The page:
Even though Fed-OSHA’s emergency temporary standard for COVID-19 has been put on hold by courts due to its mask mandate, sections governing actions employers must take if an employee tests positive should be heeded.
In fact, legal experts say that employers should go beyond the requirements of the standard to reduce their liability. With no exceptions, employers should remove any employee who tests positive for COVID-19 from the workplace until their condition has improved and they are no longer able to spread the virus.
There are a number of steps you should take to protect the rest of your staff.
Send them home
Immediately upon learning that an employee has contracted COVID-19, they should be sent home to quarantine unless they have serious symptoms.
You should require all employees to notify you if they test positive for COVID-19. Even people that do not show symptoms can spread the virus, and those who are vaccinated can contract and spread it.
Notify other personnel
When you learn that an employee has contracted COVID-19 and likely did so at work, within one business day you should retrace their activities and notify in writing any co-workers who may have come into contact with them in the days prior to their diagnosis.
The standard for that is anyone who came within 6 feet of the employee for 15 minutes or more two days prior to the positive test.
All of those you have identified as possibly exposed should be tested. Make testing available at no cost to employees and during working hours to all exposed employees, except:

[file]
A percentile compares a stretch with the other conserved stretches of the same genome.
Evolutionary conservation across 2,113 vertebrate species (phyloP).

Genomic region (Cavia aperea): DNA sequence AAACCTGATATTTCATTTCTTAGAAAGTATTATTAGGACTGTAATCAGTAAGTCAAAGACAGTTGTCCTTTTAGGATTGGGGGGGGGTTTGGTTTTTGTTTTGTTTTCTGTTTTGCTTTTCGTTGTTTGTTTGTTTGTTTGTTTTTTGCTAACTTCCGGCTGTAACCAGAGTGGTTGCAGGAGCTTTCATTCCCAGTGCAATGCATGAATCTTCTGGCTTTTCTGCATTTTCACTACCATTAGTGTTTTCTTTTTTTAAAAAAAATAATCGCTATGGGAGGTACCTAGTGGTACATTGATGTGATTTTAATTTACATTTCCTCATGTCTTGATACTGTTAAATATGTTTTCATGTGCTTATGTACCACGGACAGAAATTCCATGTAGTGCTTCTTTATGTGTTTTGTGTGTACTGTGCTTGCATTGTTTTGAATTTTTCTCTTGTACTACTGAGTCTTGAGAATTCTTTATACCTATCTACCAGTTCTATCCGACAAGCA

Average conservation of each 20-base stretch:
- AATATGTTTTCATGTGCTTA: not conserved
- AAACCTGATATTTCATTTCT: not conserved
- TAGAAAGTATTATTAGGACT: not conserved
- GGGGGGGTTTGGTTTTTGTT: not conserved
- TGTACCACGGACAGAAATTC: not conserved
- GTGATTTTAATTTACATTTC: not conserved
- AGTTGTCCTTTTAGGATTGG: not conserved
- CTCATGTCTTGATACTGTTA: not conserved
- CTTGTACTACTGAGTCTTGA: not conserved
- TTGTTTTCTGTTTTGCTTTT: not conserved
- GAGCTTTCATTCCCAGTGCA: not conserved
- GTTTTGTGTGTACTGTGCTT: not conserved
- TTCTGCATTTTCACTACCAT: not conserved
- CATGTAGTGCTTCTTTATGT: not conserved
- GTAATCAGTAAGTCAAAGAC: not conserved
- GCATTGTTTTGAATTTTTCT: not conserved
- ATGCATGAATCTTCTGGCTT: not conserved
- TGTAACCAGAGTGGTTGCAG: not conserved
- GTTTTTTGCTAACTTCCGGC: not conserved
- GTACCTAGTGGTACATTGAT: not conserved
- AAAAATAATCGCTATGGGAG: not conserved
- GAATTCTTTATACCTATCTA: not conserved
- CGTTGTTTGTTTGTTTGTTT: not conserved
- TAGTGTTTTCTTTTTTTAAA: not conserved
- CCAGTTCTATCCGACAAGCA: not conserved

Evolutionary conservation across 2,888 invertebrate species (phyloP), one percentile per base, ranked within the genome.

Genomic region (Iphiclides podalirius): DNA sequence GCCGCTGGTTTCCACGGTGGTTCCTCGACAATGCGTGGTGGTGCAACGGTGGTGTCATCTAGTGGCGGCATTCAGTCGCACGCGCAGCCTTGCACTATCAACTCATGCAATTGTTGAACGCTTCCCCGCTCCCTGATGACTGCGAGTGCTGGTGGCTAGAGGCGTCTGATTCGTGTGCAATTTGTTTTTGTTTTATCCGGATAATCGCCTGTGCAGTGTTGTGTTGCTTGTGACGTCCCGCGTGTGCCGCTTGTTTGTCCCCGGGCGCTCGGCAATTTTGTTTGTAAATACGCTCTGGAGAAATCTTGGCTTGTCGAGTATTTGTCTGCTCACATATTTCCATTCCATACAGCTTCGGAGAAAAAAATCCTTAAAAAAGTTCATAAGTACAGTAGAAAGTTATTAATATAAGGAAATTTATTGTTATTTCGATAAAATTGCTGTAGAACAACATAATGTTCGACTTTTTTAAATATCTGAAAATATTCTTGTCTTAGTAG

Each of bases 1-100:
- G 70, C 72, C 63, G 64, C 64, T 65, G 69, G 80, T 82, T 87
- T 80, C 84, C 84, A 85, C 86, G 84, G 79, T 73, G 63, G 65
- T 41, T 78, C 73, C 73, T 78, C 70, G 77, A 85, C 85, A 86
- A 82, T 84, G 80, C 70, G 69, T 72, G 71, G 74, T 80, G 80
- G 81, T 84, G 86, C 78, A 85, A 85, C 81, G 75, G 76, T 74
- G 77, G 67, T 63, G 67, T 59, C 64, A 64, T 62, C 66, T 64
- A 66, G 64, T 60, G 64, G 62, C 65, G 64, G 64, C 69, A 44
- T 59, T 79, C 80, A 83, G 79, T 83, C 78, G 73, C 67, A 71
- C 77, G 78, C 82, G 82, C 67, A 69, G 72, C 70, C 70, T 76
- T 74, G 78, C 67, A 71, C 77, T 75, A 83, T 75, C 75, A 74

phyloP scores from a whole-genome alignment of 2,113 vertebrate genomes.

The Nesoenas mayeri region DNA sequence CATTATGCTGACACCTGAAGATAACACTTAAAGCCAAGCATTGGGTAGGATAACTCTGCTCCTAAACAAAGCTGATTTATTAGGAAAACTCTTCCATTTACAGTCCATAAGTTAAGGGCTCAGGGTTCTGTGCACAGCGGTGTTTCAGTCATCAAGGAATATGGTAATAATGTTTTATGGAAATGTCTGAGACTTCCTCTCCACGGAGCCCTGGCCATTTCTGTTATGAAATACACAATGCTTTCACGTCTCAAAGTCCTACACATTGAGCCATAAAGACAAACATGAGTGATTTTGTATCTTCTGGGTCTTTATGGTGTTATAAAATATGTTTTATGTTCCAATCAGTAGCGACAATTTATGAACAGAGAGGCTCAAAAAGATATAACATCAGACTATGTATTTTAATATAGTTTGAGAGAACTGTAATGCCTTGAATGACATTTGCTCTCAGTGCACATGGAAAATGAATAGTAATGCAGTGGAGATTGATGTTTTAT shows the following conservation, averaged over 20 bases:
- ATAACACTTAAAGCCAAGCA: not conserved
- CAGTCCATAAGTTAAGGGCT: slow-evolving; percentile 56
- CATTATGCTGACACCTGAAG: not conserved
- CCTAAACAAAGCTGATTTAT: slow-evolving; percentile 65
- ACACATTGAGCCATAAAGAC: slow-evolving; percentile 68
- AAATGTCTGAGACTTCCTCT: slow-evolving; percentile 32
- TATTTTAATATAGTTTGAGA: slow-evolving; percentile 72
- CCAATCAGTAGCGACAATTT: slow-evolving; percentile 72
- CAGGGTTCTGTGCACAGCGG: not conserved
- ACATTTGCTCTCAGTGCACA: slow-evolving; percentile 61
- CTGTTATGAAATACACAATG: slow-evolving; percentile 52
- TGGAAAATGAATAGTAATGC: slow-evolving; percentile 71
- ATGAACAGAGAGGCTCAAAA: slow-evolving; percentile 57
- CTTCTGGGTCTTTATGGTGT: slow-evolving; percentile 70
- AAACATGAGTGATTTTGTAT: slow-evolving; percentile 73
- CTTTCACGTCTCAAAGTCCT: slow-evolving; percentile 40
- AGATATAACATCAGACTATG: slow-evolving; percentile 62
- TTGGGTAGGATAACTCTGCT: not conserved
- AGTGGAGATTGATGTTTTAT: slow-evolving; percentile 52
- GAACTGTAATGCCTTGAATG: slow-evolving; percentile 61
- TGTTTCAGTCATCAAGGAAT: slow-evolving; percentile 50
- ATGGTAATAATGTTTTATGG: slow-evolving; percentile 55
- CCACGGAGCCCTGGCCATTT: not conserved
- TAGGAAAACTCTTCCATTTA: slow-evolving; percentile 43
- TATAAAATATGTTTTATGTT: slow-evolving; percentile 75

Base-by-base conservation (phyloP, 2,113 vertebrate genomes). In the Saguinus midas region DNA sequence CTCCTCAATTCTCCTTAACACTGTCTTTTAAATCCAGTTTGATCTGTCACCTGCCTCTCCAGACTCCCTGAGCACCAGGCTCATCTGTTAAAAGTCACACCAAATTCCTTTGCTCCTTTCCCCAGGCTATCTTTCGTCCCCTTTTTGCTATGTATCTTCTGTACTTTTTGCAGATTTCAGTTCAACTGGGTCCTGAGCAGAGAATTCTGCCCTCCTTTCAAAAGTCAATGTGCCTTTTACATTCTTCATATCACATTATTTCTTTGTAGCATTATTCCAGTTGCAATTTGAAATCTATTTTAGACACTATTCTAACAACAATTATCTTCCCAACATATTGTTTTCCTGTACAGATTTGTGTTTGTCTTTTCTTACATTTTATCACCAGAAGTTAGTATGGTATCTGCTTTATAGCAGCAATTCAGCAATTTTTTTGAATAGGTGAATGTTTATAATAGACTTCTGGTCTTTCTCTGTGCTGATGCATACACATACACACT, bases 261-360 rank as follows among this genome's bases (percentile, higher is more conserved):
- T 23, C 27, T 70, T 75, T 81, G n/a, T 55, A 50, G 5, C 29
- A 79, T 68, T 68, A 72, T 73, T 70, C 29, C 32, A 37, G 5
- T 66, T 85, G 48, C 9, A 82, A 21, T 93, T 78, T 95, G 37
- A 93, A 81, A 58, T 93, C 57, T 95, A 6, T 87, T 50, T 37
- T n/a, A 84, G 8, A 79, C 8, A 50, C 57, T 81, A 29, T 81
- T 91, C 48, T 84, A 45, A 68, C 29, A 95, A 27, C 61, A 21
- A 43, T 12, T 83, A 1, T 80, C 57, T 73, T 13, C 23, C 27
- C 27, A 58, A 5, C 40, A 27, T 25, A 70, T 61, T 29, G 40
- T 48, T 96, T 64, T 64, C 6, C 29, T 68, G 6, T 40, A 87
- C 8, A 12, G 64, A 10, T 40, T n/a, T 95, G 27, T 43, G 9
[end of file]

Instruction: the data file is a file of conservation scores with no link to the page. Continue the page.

- Asymptomatic workers who are fully vaccinated, and
- Employees who recently recovered from COVID-19 and have not developed symptoms since returning to work.
Exclude any new COVID-19 cases discovered during testing as well as exposed employees from the workplace until they are no longer an infection risk. Exposed employees who are fully vaccinated or who recently recovered from COVID-19 and have no symptoms do not need to be excluded.
Bring them back
The question of when to bring an employee who tested positive back is not set in stone, as times vary from person to person in terms of how long they can spread the disease.
You can bring a worker who had mild symptoms back if:
- The employee receives a negative result on a COVID-19 nucleic acid amplification test (NAAT) following a positive result on a COVID-19 antigen test.
- The licensed doctor recommends that the employee can return to work, or
- The employee meets the Centers for Disease Control and Prevention’s return-to-work criteria:
- At least 10 days have passed since symptoms first appeared.
- At least 24 hours have passed with no fever without fever-reducing medication, or
- Other symptoms of COVID-19, such as loss of taste and smell, are improving. Such symptoms may persist for weeks or months and need not delay the end of isolation.
For people with severe symptoms, 20 days may be required before they are no longer contagious.
People who tested positive with COVID-19 but were asymptomatic may return to work 10 days after their test, assuming they do not develop symptoms in the meantime.
As COVID-19 continues to spread in our communities, it’s imperative that employers isolate staff who test positive to reduce the spread at work and also limit their liability.
Employers that don’t take action, can be hit by significant penalties and even open themselves up to civil litigation if they were negligent in protecting their workers.